I recently returned from a visit to Lisbon, the capital of Portugal and one of the oldest cities in the world. It's a beautiful, modern city with much to recommend: mild weather, friendly people and great cuisine.

Visitors to Lisbon encounter a series of images that celebrate the city's culture over and over again: trolley cars, sardines and a bespectacled figure with a mustache and a hat who looks like a cross between Charlie Chaplin and James Joyce. This is Portugal's great poet Fernando Pessoa.

Fernando who?

That's a question that has dogged scholars and critics since Pessoa's passing in 1935. Although Pessoa is beloved in Lisbon he is largely unread outside of it. While there's a great deal that is known about the writer, there is even more that remains shrouded in mystery.

Following the death of his father when he was five, Pessoa moved to South Africa where he became fluent in English and gained an appreciation for English literature. Upon his return to Portugal ten years later, he entered literary life as an essayist, poet and translator and helped launched the short-lived literary magazine, Orpheu, which was years ahead of its time and brought Modernism to Portugal.

But Pessoa's literary work didn't pay the bills and for the rest of his relatively short life he worked for various business concerns in downtown Lisbon as an accountant, clerk and translator. When he died he was an alcoholic and close to penniless and had published just one book of poetry, Mensagem, in his native tongue.

So how did an unknown poet become synonymous with a city the way that James Joyce embodies Dublin and Raymond Chandler animates Los Angeles?

When Pessoa died he left behind a massive trunk that contained more than 25,000 pages of various manuscripts that has produced some fascinating discoveries.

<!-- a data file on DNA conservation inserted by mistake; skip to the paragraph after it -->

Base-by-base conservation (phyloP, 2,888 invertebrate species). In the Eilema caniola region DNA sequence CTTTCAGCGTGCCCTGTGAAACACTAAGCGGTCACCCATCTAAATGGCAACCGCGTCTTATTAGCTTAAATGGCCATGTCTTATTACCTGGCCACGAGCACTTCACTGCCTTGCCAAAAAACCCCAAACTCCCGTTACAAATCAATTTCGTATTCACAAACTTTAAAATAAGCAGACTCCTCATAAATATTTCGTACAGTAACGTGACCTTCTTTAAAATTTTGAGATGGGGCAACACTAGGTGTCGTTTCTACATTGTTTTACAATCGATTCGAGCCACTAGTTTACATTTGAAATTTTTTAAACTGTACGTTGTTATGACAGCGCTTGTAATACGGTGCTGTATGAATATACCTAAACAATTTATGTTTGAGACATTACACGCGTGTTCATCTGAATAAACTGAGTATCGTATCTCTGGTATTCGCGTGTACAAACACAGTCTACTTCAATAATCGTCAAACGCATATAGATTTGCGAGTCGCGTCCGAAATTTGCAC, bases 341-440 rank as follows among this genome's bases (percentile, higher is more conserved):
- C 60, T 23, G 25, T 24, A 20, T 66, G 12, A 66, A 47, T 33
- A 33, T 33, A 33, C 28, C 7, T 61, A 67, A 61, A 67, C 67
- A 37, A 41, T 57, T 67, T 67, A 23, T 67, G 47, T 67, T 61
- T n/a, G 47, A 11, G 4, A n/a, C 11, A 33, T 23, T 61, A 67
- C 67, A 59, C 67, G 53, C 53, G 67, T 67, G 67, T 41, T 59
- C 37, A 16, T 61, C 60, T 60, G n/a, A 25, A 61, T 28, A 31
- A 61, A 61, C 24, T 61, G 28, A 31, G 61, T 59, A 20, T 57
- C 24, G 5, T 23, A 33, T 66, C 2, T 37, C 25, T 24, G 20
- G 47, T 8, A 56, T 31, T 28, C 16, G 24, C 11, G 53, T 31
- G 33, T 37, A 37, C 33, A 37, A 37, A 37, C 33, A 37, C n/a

Pessoa (whose name in English means "people") employed scores of heteronyms for his work. He didn't just make up pseudonyms: He invented identities who wrote in distinct styles.

For instance, Alberto Caeiro was a poet who authored a number of books and held views that sharply contrasted with Pessoa's, Ricardo Reis was a poet and a critic who specialized in the work of Alberto Caeiro, and Bernardo Soares was a prose writer whose moody meditations on daily life in Lisbon were posthumously collected under the title of The Book of Disquiet:

"After the last of the rain had fallen from the sky and come to earth—leaving the sky clear and the earth damp and gleaming—the world below grew joyful in the cool left by the rain, and the greater clarity of life that returned with the blue of the heavens furnished each soul with its own sky, each heart with a new freshness."

With lines like that it's easy to see how Soares/Pessoa captured the hearts of minds of Lisboans. Here was a man who walked the same streets and marveled at the same stars, returning to his humble apartment to pen his thoughts without hope of seeing them published only to return to work the next day to do it all over again. But his message was not always so uplifting.

"Everything is us and we are everything, but what is the point if everything is nothing? A ray of sun, a cloud whose own sudden shadow warns of its coming, a breeze getting up, the silence that follows when it drops, certain faces, some voices, the easy smiles as they talk, and then the night into which emerge, meaningless, the broken hieroglyphs of the stars."

While sifting through the dozens of disparate personas that both populate and author the pages of Pessoa's trunk has been a challenge for scholars, it continues to produce surprises. In 1992, Pessoa's guidebook for Lisbon, What the Tourist Should See, due to Lisbon's great character, remains a popular and useful guide—even though it was unpublished during his lifetime.

Pessoa was also interested in the occult. He translated a number of theosophist texts, cultivated a relationship with Aleister Crowley, and composed meticulously thorough astrological charts for select friends and even his heteronyms, which prompts an interesting question: did Pessoa believe he was channeling Caeiro, Reis and Soares when he was composing their poetry and prose?

When Walt Whitman famously wrote, "I contain multitudes" in Song of Myself, he was speaking metaphorically. But Fernando Pessoa, Lisbon's everyman, truly did contain a multitude of personas, and you don't have to go all the way to Portugal to discover them.


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